The Opioid Crisis: Painting a Problem with the Wrong Name
Drug overdoses are the leading cause of accidental death in the United States, killing more people than the AIDS epidemic at its peak. It is a problem, but the name distracts us from the causes. Addicts are ignored when we focus on the drugs. We forget there are multiple steps that lead people to make choices that can kill them. On the Center for Disease Control website there is a lot of space devoted to solutions. None of the strategies are focused on addressing the reasons people choose drugs to fix everything from insecurity, to economic hardship, to severe depression. Either way, as a society we need a better way to support each other before people take desperate measures to address their pain.
Last year, my friend went through the unthinkable. In the span of two months she lost two of her three sons. Her oldest, a 43 year-old father and husband, succumbed to depression and committed suicide. Within weeks another son, 26 year-old brother to a twin, overdosed on heroin laced with fentanyl. Nothing can assuage the pain of a mother who loses her children. Understanding her pain, however, can go a long way to preventing other mothers from losing their children. Absorbing another person’s pain takes a deep level of compassion, one that only comes from introspection of my own life. My heart aches for my friend. In an attempt to help her grief, I made a painting of that process.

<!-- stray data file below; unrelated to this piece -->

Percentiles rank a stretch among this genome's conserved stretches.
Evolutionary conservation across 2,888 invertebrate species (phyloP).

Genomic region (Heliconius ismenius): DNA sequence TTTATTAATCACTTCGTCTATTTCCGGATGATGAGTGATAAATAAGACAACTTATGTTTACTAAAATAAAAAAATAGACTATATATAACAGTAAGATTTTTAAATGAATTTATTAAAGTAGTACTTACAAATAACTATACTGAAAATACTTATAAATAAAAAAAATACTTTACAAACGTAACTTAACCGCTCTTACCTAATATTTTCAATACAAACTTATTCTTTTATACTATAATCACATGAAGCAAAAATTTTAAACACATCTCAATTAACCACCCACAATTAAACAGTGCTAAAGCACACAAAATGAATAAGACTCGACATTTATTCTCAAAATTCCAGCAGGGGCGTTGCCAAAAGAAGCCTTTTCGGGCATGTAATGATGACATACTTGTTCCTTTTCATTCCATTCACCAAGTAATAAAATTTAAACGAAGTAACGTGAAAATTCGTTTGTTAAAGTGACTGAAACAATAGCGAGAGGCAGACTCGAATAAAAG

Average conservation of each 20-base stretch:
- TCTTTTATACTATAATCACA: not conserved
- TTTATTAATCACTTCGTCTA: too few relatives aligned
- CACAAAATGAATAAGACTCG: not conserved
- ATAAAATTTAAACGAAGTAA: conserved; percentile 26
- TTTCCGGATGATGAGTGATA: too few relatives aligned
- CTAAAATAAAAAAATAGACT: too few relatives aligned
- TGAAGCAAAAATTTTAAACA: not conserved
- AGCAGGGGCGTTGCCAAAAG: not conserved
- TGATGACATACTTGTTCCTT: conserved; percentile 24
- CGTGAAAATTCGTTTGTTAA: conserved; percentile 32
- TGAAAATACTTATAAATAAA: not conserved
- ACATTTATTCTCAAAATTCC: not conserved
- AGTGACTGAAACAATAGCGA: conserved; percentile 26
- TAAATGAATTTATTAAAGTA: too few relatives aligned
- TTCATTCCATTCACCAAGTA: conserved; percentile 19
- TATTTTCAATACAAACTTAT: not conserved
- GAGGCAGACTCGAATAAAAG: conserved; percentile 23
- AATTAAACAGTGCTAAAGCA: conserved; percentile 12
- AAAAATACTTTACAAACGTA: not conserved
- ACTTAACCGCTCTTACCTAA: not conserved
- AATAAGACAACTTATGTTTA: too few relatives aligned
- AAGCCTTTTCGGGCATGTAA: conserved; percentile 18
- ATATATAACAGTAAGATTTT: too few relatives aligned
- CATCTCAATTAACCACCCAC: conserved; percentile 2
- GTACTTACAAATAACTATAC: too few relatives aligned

Mothers are connected. Anyone who bears the weight of a child, not only in pregnancy, but throughout the life of that child, has a unique perspective on pain. We ache through everything from our teething babies, to depressed adults. We want to take their pain away and guide them toward the best solutions for all their problems. Motherhood is a primal force. It inspires women to act on behalf of all children, at all ages. Once someone reaches their arms to you and calls you Mother, you are forever changed. It is heartless to look on the pain of any other mother, and not feel the urge to change something so that pain is obliterated.
In Mater Dolorosa, my friend and I stand as book ends to a surreal scene. Both dressed in black and bathed in a warm light, we are trying to bridge a gap with our hands outstretched. On the day of the second memorial service my friend seemed to glow. Her hand clutched and crushed a plastic water bottle to her heart as she greeted all the guests. It was the only gesture that belied her grief. She was still cocooned in a state of shock. I knew that would fade to a raw pain. In my terror of the inevitable I reached out, mirroring a grief that only a mother can understand. In the care of a child, mothers plan and hope for the best. We procure whatever resources we can for the development of a person given to us. When a child dies, no matter when, mothers cannot fulfill a purpose that is written into their body, their very essence.
The gnarled and stunted tree in the middle ground reaches across a beautiful sky with exclamation twigs like lightning. Family trees are supposed to be sturdy structures that carry us across generations, never failing to manifest the future. This one has been corrupted to bear menacing fruit. The hand at the base of the tree is a tentacled danger, wielding a sharp needle. The aim of its fingers feels arbitrary. An empty noose hangs lifeless from an upper branch–a paltry replacement for the life that was plucked from these limbs.